From Superkids by Jean Marzollo - Illustrations by Irene Trivas

Many of the activities on these pages may require adult supervision.
Be sure to tell a grown-up about what you're planning and ask for permission before getting started.


reading illustration

So often one hears kids complain they're bored, have nothing to do, can't go anywhere, can't do the interesting things that older kids and grown-ups do. What I can't understand is why kids who are bored don't read. Through books you can find out anything, go anywhere, and learn what all different kinds of people are thinking and doing.

There are many great books around in bookstores, in school, and at the library, available in hardbound and paperback covers. Sometimes I think school gives the act of reading a studious aura that it doesn't deserve. Reading a good book is never a chore. It's an adventure. It's like sticking your nose into someone else's business. It's like hearing a great big juicy piece of gossip. It's like taking a trip to a foreign country or into the past.

If you haven't read a book lately, you're missing something fun.


Jean reading
Can you guess who this is? *


Picture Books for Superkids Ages 5-6

You can never grow too old for picture books. When you're five or six, you can enjoy having these read to you, or perhaps you can read them yourselves. When you're a few years older, you can read them to a younger brother or sister or to a child you are baby-sitting. Someday when you are a grown-up you may have the pleasure of reading one of these books to a child on your lap who likes the same books you do.

Easy to Read Books

Easy-to-read books are written for beginning readers. When you're ready to read on your own, ask your librarian to show you where the easy-to-read books are and which ones are easiest.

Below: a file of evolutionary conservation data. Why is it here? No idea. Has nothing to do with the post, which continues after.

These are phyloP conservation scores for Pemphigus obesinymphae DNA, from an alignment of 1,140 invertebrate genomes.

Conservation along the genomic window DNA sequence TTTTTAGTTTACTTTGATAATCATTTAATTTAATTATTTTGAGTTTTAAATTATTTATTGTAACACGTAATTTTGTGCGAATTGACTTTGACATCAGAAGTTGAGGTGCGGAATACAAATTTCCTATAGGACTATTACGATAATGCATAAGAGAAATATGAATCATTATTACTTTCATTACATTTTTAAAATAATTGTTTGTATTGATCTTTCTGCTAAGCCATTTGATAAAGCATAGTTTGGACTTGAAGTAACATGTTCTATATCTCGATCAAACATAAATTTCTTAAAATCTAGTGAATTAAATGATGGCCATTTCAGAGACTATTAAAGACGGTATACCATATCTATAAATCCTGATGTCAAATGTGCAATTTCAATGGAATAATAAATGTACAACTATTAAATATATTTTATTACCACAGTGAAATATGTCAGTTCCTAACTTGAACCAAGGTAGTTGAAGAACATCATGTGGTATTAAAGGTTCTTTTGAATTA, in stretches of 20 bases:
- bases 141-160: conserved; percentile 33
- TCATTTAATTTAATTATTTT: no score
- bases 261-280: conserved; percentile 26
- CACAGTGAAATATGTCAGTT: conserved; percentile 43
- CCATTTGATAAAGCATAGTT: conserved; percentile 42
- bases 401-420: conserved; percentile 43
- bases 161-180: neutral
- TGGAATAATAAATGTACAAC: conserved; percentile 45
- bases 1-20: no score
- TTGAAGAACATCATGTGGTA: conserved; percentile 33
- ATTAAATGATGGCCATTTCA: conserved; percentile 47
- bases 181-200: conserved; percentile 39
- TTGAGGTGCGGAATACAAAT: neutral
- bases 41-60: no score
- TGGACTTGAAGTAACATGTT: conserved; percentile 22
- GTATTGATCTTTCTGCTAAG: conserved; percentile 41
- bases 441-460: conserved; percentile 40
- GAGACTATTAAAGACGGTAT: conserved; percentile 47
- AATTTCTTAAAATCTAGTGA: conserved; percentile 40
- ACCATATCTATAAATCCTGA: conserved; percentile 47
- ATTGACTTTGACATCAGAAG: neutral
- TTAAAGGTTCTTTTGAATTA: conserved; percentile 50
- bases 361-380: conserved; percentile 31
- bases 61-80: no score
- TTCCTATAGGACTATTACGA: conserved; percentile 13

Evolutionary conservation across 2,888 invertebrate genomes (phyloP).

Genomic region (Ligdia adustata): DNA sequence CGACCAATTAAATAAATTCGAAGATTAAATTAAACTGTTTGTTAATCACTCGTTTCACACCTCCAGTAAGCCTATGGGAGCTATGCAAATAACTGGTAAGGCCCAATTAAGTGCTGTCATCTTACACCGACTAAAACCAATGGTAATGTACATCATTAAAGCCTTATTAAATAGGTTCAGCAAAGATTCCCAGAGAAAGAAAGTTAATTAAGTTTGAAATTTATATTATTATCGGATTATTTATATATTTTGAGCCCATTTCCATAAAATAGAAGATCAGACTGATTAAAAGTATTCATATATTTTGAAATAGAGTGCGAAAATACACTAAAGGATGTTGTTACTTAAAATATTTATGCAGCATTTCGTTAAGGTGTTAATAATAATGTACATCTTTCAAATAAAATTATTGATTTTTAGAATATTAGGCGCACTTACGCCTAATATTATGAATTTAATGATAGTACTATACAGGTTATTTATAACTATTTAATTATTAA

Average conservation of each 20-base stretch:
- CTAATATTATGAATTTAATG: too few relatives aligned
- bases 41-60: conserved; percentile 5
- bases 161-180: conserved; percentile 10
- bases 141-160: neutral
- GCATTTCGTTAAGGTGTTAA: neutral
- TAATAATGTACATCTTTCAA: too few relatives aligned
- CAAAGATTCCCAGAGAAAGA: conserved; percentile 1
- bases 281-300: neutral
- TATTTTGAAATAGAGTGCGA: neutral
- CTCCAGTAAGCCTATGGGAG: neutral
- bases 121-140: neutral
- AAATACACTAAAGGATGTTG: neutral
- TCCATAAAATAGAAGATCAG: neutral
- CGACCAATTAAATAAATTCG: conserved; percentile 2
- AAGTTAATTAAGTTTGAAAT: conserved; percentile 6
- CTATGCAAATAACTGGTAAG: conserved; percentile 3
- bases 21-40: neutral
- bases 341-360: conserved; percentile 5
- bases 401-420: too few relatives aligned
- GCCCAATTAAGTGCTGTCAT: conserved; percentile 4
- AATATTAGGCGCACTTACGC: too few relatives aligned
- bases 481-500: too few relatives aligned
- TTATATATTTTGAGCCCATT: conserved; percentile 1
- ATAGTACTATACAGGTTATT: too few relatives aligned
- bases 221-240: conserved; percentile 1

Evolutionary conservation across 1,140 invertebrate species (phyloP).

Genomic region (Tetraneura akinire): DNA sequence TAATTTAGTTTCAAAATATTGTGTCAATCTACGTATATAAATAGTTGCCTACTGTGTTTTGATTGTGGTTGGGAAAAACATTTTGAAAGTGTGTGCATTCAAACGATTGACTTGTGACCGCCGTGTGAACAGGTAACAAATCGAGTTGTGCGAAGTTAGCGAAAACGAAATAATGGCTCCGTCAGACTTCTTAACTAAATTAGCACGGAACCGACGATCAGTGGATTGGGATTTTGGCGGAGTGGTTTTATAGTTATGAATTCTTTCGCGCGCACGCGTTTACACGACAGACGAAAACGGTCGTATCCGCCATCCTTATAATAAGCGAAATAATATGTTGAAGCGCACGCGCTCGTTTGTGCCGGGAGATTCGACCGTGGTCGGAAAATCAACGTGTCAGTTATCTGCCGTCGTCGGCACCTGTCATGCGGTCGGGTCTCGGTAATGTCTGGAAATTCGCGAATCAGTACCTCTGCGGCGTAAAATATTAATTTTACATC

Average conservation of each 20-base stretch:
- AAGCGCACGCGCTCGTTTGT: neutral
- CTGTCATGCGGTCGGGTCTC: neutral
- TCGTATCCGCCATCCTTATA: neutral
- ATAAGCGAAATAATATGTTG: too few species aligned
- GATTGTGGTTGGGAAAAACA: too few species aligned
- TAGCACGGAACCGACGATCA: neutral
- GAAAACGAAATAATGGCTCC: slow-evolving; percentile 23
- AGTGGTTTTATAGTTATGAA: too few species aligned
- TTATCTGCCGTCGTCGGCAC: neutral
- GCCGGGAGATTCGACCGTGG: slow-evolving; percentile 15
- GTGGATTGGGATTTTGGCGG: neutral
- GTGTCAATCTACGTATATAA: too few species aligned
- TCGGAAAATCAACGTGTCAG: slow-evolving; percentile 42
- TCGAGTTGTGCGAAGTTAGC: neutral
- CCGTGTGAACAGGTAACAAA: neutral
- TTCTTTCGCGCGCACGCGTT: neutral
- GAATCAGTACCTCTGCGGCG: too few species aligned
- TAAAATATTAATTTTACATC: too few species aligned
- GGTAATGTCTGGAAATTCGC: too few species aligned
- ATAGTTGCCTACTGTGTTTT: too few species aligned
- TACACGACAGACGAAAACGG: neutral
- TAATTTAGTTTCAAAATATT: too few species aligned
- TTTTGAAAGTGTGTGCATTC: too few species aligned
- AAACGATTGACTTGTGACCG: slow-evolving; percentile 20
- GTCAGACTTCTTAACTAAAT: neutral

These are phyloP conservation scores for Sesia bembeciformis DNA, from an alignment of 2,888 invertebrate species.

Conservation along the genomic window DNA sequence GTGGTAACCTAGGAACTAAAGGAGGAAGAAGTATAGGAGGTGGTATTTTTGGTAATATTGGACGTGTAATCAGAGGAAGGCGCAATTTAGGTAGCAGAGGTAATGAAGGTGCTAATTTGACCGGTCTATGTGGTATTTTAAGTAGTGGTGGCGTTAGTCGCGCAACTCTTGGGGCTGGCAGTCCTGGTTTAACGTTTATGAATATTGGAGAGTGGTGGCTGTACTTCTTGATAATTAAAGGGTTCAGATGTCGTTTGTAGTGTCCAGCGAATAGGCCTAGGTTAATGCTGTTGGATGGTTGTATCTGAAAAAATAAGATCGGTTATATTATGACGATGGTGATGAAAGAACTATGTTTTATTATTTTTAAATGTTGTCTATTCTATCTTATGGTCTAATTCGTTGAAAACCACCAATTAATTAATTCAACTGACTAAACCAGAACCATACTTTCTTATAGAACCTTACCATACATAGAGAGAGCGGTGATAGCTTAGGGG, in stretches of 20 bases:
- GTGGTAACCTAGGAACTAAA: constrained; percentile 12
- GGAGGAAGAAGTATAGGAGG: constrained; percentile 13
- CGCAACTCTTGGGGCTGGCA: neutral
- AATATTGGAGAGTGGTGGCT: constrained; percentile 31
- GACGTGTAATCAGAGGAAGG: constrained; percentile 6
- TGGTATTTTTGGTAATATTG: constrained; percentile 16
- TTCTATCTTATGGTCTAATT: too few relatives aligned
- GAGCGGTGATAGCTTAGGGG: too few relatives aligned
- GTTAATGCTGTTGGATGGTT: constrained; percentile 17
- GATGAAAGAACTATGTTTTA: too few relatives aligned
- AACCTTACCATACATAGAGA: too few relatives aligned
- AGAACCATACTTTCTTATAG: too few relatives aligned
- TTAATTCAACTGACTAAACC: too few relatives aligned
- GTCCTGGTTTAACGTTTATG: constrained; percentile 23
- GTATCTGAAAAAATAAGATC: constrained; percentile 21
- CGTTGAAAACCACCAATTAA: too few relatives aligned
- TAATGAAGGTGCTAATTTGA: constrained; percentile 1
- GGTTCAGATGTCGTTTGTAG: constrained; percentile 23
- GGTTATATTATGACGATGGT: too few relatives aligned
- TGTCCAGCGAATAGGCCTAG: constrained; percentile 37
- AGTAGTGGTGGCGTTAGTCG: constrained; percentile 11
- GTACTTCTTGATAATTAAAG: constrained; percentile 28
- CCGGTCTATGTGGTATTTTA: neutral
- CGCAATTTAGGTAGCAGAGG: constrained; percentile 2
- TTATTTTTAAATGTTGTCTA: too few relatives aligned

reading illustration


Novels for Superkids Ages 8-15

If you have a choice between reading or seeing the TV film of Charlotte's Web, please pick the book over the TV show. If you've already seen the film of any well-known book, read the book too. There's something intimate about the experience of reading a good book that can't be matched except for the very best of films.


Starting a Library of Your Ownnameplates


In the front of your favorite books you can paste your own nameplate, showing that the book belongs to you. Should you lend a book, the person you lend it to won't forget to return it. Decorate plain white stickers purchased in a stationery, office or discount store by drawing a border around the outside and printing your name neatly inside.


Reading to OthersReading to others

Library Reading Hour

If you are a good reader and enjoy reading to younger children, you might volunteer your services at your local library to read aloud to small groups of preschoolers during a regular library reading hour. Ask your librarian about such a program and if you may help.


If you like to work with young children, you might be able to help them learn to read. Ask the first-grade teachers in your school if there are children you could tutor. You wouldn't have to teach reading skills the way a teacher does, but you could listen to a child read and help with difficult words. You are your friends might want to form a tutoring club.


*It's me, Jean Marzollo


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Based on the book SUPERKIDS: Creative Learning Activities for Children 5-15
Text © Jean Marzollo, Illustrations © Irene Trivas

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